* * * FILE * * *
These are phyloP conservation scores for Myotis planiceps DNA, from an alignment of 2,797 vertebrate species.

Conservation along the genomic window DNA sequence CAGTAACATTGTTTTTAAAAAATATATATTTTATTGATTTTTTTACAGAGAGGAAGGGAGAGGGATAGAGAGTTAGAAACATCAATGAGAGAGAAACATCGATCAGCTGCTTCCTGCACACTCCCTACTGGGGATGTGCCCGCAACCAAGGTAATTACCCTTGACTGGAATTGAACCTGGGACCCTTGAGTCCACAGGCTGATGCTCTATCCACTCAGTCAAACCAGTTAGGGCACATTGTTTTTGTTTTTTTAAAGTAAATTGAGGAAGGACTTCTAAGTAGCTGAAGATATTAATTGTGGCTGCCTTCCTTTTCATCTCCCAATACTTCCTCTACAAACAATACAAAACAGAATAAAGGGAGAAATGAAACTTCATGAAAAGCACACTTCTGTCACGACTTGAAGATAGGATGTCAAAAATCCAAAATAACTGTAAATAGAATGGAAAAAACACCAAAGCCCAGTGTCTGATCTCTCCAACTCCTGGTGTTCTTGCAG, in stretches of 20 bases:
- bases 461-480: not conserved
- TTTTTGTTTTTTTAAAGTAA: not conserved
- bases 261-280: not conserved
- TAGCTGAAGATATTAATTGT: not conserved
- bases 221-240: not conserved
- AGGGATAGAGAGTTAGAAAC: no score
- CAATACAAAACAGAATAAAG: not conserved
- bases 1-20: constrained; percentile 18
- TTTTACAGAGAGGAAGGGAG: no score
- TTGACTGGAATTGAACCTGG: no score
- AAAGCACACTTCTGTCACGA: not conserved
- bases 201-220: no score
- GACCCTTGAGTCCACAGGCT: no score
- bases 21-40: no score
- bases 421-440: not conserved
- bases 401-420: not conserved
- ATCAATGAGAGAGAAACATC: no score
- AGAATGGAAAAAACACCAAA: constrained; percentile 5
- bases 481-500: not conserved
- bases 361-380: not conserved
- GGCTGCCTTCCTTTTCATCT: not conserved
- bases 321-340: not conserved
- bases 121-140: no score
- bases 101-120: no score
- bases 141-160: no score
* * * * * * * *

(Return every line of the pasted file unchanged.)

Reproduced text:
These are phyloP conservation scores for Myotis planiceps DNA, from an alignment of 2,797 vertebrate species.

Conservation along the genomic window DNA sequence CAGTAACATTGTTTTTAAAAAATATATATTTTATTGATTTTTTTACAGAGAGGAAGGGAGAGGGATAGAGAGTTAGAAACATCAATGAGAGAGAAACATCGATCAGCTGCTTCCTGCACACTCCCTACTGGGGATGTGCCCGCAACCAAGGTAATTACCCTTGACTGGAATTGAACCTGGGACCCTTGAGTCCACAGGCTGATGCTCTATCCACTCAGTCAAACCAGTTAGGGCACATTGTTTTTGTTTTTTTAAAGTAAATTGAGGAAGGACTTCTAAGTAGCTGAAGATATTAATTGTGGCTGCCTTCCTTTTCATCTCCCAATACTTCCTCTACAAACAATACAAAACAGAATAAAGGGAGAAATGAAACTTCATGAAAAGCACACTTCTGTCACGACTTGAAGATAGGATGTCAAAAATCCAAAATAACTGTAAATAGAATGGAAAAAACACCAAAGCCCAGTGTCTGATCTCTCCAACTCCTGGTGTTCTTGCAG, in stretches of 20 bases:
- bases 461-480: not conserved
- TTTTTGTTTTTTTAAAGTAA: not conserved
- bases 261-280: not conserved
- TAGCTGAAGATATTAATTGT: not conserved
- bases 221-240: not conserved
- AGGGATAGAGAGTTAGAAAC: no score
- CAATACAAAACAGAATAAAG: not conserved
- bases 1-20: constrained; percentile 18
- TTTTACAGAGAGGAAGGGAG: no score
- TTGACTGGAATTGAACCTGG: no score
- AAAGCACACTTCTGTCACGA: not conserved
- bases 201-220: no score
- GACCCTTGAGTCCACAGGCT: no score
- bases 21-40: no score
- bases 421-440: not conserved
- bases 401-420: not conserved
- ATCAATGAGAGAGAAACATC: no score
- AGAATGGAAAAAACACCAAA: constrained; percentile 5
- bases 481-500: not conserved
- bases 361-380: not conserved
- GGCTGCCTTCCTTTTCATCT: not conserved
- bases 321-340: not conserved
- bases 121-140: no score
- bases 101-120: no score
- bases 141-160: no score